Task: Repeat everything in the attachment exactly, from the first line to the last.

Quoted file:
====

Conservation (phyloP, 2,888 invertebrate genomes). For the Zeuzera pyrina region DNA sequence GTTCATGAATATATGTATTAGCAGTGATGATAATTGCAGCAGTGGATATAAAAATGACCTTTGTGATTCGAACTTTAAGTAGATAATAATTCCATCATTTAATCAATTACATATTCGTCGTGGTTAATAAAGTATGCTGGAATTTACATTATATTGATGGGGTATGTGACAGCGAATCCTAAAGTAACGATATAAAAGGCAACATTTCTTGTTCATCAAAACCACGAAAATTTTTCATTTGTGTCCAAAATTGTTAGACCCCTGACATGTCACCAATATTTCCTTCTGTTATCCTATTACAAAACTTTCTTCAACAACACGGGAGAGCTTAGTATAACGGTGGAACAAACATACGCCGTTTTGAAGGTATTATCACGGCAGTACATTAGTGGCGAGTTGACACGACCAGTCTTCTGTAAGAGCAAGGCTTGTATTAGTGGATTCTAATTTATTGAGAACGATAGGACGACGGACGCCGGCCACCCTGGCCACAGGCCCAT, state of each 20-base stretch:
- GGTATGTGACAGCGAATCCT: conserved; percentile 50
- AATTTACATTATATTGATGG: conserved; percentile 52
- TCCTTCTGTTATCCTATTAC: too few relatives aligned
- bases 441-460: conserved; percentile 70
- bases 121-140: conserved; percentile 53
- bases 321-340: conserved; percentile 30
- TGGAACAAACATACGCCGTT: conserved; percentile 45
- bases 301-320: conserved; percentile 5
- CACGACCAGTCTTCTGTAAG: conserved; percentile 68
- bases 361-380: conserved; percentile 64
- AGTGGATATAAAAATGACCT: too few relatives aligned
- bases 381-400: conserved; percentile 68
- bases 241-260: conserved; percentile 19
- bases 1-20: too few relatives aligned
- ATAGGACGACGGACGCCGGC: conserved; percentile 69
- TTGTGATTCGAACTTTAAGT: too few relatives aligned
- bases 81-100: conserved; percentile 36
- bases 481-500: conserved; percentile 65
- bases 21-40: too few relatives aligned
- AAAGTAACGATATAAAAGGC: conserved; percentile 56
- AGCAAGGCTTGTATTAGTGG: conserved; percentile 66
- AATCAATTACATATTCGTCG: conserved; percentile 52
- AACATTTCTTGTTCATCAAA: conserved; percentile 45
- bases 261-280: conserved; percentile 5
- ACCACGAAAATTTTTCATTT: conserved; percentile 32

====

Conservation (phyloP, 2,888 invertebrate genomes). For the Zeuzera pyrina region DNA sequence GTTCATGAATATATGTATTAGCAGTGATGATAATTGCAGCAGTGGATATAAAAATGACCTTTGTGATTCGAACTTTAAGTAGATAATAATTCCATCATTTAATCAATTACATATTCGTCGTGGTTAATAAAGTATGCTGGAATTTACATTATATTGATGGGGTATGTGACAGCGAATCCTAAAGTAACGATATAAAAGGCAACATTTCTTGTTCATCAAAACCACGAAAATTTTTCATTTGTGTCCAAAATTGTTAGACCCCTGACATGTCACCAATATTTCCTTCTGTTATCCTATTACAAAACTTTCTTCAACAACACGGGAGAGCTTAGTATAACGGTGGAACAAACATACGCCGTTTTGAAGGTATTATCACGGCAGTACATTAGTGGCGAGTTGACACGACCAGTCTTCTGTAAGAGCAAGGCTTGTATTAGTGGATTCTAATTTATTGAGAACGATAGGACGACGGACGCCGGCCACCCTGGCCACAGGCCCAT, state of each 20-base stretch:
- GGTATGTGACAGCGAATCCT: conserved; percentile 50
- AATTTACATTATATTGATGG: conserved; percentile 52
- TCCTTCTGTTATCCTATTAC: too few relatives aligned
- bases 441-460: conserved; percentile 70
- bases 121-140: conserved; percentile 53
- bases 321-340: conserved; percentile 30
- TGGAACAAACATACGCCGTT: conserved; percentile 45
- bases 301-320: conserved; percentile 5
- CACGACCAGTCTTCTGTAAG: conserved; percentile 68
- bases 361-380: conserved; percentile 64
- AGTGGATATAAAAATGACCT: too few relatives aligned
- bases 381-400: conserved; percentile 68
- bases 241-260: conserved; percentile 19
- bases 1-20: too few relatives aligned
- ATAGGACGACGGACGCCGGC: conserved; percentile 69
- TTGTGATTCGAACTTTAAGT: too few relatives aligned
- bases 81-100: conserved; percentile 36
- bases 481-500: conserved; percentile 65
- bases 21-40: too few relatives aligned
- AAAGTAACGATATAAAAGGC: conserved; percentile 56
- AGCAAGGCTTGTATTAGTGG: conserved; percentile 66
- AATCAATTACATATTCGTCG: conserved; percentile 52
- AACATTTCTTGTTCATCAAA: conserved; percentile 45
- bases 261-280: conserved; percentile 5
- ACCACGAAAATTTTTCATTT: conserved; percentile 32